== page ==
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The BCD protein is encoded by the bicoid (bcd) gene, a maternal effect gene. In Drosophila melanogaster, the bcd mRNA is normally deposited in the anterior of an egg cell by nurse cells and then becomes localized in a gradient within the cell through attachment of these bcd mRNA molecules to microtubules. When expressed early on in embryonic development, the BCD protein acts as a transcription factor, influencing gene expression and beginning differential gene expression in different parts of the developing embryo.

One easily observable manifestation of this is the formation of the cephalic furrow, an invagination in the embryo that normally develops asymmetrically towards the anterior end of the developing embryo. The cephalic furrow develops at a location in the embryo where the BCD protein reaches a threshold concentration, as shown in the image below where the blue gradient represents the BCD protein gradient.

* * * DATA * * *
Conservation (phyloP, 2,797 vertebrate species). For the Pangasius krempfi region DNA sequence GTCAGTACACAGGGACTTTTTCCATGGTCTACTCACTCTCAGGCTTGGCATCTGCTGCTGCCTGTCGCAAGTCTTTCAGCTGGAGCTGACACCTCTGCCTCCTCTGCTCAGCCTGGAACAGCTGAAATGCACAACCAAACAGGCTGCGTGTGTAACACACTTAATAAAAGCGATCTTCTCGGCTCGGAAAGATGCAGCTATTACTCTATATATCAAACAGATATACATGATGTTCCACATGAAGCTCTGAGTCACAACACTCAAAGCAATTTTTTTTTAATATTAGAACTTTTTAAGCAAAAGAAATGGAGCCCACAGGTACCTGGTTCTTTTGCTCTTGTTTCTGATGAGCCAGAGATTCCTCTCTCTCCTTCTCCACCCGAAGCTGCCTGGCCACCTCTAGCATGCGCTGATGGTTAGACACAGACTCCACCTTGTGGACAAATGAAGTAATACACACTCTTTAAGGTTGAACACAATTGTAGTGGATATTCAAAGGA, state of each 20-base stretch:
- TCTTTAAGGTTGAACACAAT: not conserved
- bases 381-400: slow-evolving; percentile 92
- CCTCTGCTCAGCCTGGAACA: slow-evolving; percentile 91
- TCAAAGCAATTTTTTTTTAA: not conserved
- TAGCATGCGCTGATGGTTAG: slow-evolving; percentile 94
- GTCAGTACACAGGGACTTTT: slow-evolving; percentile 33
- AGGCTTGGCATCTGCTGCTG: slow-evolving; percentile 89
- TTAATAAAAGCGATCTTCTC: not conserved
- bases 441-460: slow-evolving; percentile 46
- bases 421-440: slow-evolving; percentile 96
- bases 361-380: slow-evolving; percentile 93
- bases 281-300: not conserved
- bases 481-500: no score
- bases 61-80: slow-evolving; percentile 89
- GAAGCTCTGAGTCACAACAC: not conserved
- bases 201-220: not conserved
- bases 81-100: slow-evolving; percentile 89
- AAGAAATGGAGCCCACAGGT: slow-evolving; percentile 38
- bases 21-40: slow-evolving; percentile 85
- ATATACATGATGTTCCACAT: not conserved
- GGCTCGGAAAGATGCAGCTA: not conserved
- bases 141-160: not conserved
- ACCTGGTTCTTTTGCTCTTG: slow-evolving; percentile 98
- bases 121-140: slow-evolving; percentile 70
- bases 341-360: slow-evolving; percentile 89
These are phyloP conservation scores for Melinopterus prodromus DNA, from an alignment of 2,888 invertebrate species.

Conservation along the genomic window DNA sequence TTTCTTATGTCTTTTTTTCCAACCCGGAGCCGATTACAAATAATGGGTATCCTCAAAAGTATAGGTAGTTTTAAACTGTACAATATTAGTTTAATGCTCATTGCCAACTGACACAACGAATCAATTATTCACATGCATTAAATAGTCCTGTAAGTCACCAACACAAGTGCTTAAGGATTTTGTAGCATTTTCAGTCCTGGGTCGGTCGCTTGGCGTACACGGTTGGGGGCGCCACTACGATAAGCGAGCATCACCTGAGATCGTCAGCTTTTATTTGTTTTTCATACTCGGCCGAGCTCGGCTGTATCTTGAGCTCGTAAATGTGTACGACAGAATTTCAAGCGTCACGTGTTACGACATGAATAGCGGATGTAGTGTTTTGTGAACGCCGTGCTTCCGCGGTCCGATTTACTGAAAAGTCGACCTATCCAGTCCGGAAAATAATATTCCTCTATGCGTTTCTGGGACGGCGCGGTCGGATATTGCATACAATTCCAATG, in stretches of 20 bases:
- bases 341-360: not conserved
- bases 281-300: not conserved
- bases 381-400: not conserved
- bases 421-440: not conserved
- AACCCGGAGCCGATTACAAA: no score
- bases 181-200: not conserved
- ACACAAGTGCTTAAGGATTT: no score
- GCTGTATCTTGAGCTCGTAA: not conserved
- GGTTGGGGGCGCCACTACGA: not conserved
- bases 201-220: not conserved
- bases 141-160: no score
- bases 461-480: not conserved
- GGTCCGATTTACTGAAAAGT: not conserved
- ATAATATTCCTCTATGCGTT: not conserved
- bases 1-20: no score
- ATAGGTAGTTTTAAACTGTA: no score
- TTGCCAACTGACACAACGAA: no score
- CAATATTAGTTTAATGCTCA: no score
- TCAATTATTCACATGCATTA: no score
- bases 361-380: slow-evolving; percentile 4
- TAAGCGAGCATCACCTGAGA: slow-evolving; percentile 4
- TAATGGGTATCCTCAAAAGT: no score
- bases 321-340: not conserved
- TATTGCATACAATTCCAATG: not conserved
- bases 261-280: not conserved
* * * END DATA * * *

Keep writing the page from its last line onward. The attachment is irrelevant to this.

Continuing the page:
Auman, Ann. Created for Copyright 2017. All rights reserved.

What effect on the formation of the cephalic furrow do you predict would result from a decreased amount of bcd mRNA deposited at an egg cell's anterior?


The cephalic furrow would not form.


The cephalic furrow would form at a position more anterior than normal.


The cephalic furrow would form at a position more posterior than normal.


The cephalic furrow's location would be unaffected.


The cephalic furrow would not divide the anterior from the posterior of the embryo, but rather it would divide the dorsal region from the ventral region instead.

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